Schenley Park, Pittsburgh, PA, Apr 24, 2022 8:30 AM – 10:30 AM. 30 species Mourning Dove (Zenaida macroura) 4 Chimney Swift (Chaetura pelagica) 2 Spotted Sandpiper (Actitis macularius) 2 Osprey (Pandion haliaetus) 1 — Flyover Red-tailed Hawk (Buteo jamaicensis) 2 Eastern Screech-Owl (Megascops asio) 1 — fledgling! Red-bellied Woodpecker (Melanerpes carolinus) 1 Downy Woodpecker (Dryobates pubescens) 1 Pileated Woodpecker (Dryocopus pileatus) 1 Northern Flicker (Colaptes auratus) 4 Eastern Phoebe (Sayornis phoebe) 1 Blue Jay (Cyanocitta cristata) 7 American Crow (Corvus brachyrhynchos) 3 Carolina Chickadee (Poecile carolinensis) 1 Northern Rough-winged Swallow (Stelgidopteryx serripennis) 1 Ruby-crowned Kinglet (Corthylio calendula) 10 Blue-gray Gnatcatcher (Polioptila caerulea) 1 Carolina Wren (Thryothorus ludovicianus) 2 Gray Catbird (Dumetella carolinensis) 1 First of year Wood Thrush (Hylocichla mustelina) 2 American Robin (Turdus migratorius) 20 House Finch (Haemorhous mexicanus) 4 American Goldfinch (Spinus tristis) 2 Song Sparrow (Melospiza melodia) 9 Red-winged Blackbird (Agelaius phoeniceus) 8 Brown-headed Cowbird (Molothrus ater) 3 Common Grackle (Quiscalus quiscula) 2 Yellow Warbler (Setophaga petechia) 1 First of year Yellow-rumped Warbler (Setophaga coronata) 8 Northern Cardinal (Cardinalis cardinalis) 6
If you attended the outing and would like me to share the list to you, please leave a comment to tell me so.
(photos by Charity Kheshgi and CJ Showers)
UPDATE 25 APRIL 2022: On Monday morning I took the same walk as on Sunday and found that bird activity was more subdued. Many of the birds we saw on Sunday must have left on Sunday night’s strong south wind, including all but one of the ruby-crowned kinglets. However, I found an eastern screech-owl nest near where we saw the fledgling on Sunday. His sibling was looking out of the hole! (It’s a lousy cellphone photo but you get the idea.)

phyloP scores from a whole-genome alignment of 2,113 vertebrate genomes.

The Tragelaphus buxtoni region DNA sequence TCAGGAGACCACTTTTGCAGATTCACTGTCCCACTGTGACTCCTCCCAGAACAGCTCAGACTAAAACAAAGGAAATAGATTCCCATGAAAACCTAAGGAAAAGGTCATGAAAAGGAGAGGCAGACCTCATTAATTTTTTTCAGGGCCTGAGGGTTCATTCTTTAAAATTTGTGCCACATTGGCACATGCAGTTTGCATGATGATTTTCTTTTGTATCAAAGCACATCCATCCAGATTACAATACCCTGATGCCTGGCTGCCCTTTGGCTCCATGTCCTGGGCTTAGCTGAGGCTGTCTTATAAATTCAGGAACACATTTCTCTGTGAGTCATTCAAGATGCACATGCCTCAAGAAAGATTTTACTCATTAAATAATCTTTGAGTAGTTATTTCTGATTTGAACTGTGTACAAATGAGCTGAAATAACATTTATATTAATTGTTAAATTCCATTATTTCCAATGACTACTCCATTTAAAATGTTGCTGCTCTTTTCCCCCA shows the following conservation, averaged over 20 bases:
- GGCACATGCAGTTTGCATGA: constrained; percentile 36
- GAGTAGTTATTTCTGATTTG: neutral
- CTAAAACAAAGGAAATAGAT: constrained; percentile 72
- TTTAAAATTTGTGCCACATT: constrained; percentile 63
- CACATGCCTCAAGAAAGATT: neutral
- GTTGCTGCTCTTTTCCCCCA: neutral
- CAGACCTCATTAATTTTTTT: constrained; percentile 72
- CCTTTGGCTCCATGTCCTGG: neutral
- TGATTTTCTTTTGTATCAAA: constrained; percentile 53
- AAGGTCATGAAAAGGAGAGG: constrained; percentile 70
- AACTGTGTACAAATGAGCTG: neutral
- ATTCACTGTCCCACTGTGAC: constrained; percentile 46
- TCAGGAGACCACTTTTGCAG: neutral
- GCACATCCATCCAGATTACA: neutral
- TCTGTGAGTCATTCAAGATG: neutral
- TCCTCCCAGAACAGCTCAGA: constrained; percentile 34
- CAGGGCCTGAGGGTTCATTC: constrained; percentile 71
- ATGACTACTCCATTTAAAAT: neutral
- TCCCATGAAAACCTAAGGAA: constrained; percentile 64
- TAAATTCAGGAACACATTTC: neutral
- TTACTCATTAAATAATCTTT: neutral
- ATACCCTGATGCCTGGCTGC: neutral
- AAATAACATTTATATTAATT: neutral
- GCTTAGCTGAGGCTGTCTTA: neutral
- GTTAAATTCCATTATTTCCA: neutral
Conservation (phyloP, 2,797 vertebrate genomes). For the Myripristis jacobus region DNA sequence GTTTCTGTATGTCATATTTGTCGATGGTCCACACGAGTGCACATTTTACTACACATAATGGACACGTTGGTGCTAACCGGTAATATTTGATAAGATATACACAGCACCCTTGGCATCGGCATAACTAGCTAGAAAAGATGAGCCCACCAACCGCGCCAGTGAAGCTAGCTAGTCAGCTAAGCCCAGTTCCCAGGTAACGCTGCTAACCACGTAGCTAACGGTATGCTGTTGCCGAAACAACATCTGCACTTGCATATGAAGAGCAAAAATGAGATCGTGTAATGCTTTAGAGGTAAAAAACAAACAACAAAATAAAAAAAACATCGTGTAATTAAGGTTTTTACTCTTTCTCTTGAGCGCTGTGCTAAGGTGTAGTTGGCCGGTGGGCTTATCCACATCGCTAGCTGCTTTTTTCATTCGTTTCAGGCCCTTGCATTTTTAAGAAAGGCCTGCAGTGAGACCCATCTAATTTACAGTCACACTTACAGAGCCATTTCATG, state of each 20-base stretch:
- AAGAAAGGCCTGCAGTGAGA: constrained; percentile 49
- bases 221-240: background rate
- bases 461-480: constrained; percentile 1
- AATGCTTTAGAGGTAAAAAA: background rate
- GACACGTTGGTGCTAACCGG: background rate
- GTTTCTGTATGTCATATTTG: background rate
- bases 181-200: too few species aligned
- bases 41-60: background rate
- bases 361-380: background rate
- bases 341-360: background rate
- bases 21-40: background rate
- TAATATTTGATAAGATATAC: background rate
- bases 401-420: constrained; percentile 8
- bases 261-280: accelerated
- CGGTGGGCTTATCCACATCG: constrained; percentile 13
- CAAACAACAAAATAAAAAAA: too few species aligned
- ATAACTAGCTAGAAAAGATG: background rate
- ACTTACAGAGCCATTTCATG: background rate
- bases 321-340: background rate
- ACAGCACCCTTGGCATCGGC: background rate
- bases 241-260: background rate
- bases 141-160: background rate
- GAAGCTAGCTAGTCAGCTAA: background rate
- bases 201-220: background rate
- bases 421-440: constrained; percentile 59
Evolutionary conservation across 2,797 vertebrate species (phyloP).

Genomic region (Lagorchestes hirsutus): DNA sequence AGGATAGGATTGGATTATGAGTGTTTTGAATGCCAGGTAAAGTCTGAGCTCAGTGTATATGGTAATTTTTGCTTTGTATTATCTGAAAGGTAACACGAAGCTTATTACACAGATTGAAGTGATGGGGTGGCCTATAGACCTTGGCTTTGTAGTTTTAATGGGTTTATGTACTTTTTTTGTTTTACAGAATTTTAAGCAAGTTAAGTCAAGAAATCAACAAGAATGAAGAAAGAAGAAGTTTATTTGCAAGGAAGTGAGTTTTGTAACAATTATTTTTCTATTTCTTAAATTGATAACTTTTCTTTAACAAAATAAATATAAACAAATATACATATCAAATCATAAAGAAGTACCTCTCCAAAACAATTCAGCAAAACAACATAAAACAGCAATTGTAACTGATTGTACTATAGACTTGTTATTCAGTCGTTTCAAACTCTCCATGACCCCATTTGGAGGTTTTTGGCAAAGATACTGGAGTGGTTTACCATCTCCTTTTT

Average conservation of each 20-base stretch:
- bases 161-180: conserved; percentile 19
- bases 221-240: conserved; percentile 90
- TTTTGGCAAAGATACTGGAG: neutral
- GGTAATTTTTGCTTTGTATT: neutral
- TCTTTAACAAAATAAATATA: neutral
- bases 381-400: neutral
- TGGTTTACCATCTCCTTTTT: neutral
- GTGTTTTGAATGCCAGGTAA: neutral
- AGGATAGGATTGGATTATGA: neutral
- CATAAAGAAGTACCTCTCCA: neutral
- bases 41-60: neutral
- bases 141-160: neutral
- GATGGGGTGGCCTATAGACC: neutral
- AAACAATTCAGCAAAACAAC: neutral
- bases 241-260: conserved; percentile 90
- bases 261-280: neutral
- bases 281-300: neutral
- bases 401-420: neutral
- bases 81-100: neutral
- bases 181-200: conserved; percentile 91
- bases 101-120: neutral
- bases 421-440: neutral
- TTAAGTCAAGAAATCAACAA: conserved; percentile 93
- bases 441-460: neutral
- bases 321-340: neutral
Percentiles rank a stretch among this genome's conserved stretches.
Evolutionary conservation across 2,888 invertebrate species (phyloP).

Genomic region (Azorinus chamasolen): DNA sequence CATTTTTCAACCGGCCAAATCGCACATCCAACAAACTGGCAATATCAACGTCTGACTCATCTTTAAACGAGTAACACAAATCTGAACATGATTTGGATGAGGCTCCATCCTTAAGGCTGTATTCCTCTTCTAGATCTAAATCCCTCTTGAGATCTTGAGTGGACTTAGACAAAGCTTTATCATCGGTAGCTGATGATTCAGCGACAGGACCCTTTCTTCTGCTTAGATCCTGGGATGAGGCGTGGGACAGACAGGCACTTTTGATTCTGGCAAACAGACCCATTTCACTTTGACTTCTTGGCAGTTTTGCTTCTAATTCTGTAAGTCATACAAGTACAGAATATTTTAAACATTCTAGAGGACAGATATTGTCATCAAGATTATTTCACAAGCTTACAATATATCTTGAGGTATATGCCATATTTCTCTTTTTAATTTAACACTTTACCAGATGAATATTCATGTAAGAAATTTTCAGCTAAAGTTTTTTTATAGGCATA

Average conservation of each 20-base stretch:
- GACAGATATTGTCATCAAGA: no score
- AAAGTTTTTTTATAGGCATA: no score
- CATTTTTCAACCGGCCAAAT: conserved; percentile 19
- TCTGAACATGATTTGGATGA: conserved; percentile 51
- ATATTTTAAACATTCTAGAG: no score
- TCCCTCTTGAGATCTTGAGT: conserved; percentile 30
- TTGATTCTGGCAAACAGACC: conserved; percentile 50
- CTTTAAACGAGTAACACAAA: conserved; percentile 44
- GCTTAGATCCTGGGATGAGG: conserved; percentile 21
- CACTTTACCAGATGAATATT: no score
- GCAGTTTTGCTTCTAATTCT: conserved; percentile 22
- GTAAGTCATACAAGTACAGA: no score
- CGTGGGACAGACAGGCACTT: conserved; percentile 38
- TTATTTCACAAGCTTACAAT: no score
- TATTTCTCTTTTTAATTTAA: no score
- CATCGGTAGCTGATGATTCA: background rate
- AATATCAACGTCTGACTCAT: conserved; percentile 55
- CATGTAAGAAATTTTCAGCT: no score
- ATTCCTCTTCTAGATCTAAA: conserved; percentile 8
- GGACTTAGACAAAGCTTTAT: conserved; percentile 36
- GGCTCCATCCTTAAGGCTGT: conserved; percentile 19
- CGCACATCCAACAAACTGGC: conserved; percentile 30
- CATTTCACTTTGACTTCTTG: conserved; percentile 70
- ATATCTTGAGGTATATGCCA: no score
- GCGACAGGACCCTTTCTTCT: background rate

Trees and wildflowers are blooming. New birds come to Pittsburgh on every south wind. I expect gray catbirds (Dumetella carolinensis) will back in time for this outing. Will we hear one? Will we see him before he hides? I hope so.
Dress for the weather and wear comfortable walking shoes. Don’t forget your binoculars.
This event will be held rain or shine, but not in downpours or thunder. Check the Events page before you come in case of cancellation.
Hope to see you there.
p.s. If the birding is good I’ll give an option to continue until 11a.
(photo from Wikimedia Commons; click the caption to see the original)
This sundial in Ecuador at GPS 00.000, -78.103 shows the sun’s shadow falling on the equator during the equinox. Mark the shadow at your own home and see the sun return to this position on the Autumnal Equinox on 23 September.
In Pittsburgh we are gaining almost 3 minutes of daylight per day, in this week surrounding the equinox.
(diagram and photo from Wikimedia Commons; click on the captions to see the originals)
After yesterday’s sunny Spring weather we are waking up to snow this morning. Fortunately Pittsburgh missed the heavy snow and blizzard conditions to our east.
Last night Morela slept in the open at the Cathedral of Learning peregrine nest. You can tell that her feathers provide excellent insulation because several inches of snow did not melt right next to her body.